- What are the benefits of hearing aids?
- Do hearing aids have limitations?
- When should I see a doctor?
- How do I report device problems to the FDA?
- You may hear sounds that you have not previously heard.
- You may hear speech over the telephone more clearly.
- You may communicate more easily with family and friends.
- You may improve communication in noisy listening situations, such as at a restaurant or in a large group of people.
- Hearing aids do NOT restore normal hearing, unlike eyeglasses or contact lenses which can restore 20/20 vision.
- Hearing aids can amplify all sounds, including background noise, that you may not want to hear.
- Hearing aids usually entail an adjustment period that may take several months. You may also need to adjust hearing aid settings over time.
- When you begin to use hearing aids, many sounds, including your voice, might seem too loud.
- You may need to learn how to adjust the settings for hearing aids that might have more complicated technology.
- Hearing aids can be expensive.
Aural rehabilitation may help overcome potential hearing aid limitations. Aural rehabilitation is a patient-centered approach to reduce the impact of hearing loss on communication. For more information about aural rehabilitation, please see the American Speech-Language-Hearing Association (ASHA) website for Adult Aural/Audiologic Rehabilitation and Child Aural/Audiologic Rehabilitation.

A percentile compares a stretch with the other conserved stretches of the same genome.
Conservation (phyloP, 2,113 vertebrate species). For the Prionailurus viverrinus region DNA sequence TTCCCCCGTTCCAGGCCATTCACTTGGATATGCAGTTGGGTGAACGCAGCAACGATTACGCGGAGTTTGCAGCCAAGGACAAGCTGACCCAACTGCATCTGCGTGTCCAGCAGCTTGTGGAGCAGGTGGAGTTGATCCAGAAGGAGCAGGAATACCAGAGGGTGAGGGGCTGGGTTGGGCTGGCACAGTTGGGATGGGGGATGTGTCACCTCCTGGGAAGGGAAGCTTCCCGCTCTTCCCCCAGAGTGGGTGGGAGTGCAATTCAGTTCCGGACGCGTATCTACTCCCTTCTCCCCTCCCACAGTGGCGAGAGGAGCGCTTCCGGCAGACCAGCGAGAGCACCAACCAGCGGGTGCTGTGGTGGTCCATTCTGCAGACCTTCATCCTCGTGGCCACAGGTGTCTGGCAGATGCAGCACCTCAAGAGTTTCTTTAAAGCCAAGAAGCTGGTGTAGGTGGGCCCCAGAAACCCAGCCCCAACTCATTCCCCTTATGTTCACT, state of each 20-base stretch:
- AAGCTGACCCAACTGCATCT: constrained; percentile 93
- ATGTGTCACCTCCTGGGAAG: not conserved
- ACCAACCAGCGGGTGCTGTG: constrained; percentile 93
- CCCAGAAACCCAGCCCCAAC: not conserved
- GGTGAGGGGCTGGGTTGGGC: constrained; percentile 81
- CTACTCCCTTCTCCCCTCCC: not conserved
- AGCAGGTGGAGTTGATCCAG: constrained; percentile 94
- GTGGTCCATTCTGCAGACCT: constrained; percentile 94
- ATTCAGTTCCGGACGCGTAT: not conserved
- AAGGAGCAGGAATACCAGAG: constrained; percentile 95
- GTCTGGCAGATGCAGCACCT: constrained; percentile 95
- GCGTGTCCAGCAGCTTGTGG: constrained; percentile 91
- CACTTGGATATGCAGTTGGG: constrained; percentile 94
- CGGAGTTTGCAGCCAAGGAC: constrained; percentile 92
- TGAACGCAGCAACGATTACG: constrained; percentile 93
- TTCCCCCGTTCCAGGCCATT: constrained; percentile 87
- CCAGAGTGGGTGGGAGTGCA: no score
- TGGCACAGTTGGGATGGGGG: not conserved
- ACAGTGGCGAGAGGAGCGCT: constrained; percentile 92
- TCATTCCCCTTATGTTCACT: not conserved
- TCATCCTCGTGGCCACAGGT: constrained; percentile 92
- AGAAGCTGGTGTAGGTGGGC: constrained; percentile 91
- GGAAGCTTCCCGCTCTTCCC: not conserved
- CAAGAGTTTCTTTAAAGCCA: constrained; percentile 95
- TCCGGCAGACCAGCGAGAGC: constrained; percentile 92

While the FDA believes a medical evaluation may not be necessary for people 18 years of age and older before buying hearing aids, if you experience any of the following conditions, you should consult a doctor, preferably an ear specialist:
- Visible deformities of the ear since birth or from trauma
- Fluid, pus, or blood coming out of the ear in the past six months
- Pain or discomfort in the ear
- History of excessive ear wax or suspicion that something is in the ear canal
- Episodes of vertigo (a sensation of spinning or swaying) or severe dizziness
- Sudden, quickly worsening, or fluctuating hearing loss in the past six months
- Hearing loss or ringing (tinnitus) only in one ear or a noticeable difference in hearing between one ear and the other ear
Please see the American Academy of Otolaryngology-Head and Neck Surgery's website for a complete list of "Red Flags - Warning of Ear Disease."
Tell the FDA about injuries, malfunctions, or other adverse events. To report an adverse event, you should submit the information to the FDA as soon as possible after the event. Adverse events may include ear canal or outer ear skin irritation, injury from the device (like cuts or scratches, or burns from an overheated battery), pieces of the device lodged in your ear canal, or sudden increased severity in hearing loss with device use. You can call FDA at 1-800-FDA-1088 to request a reporting form or report online. Instructions and online forms are available at MedWatch.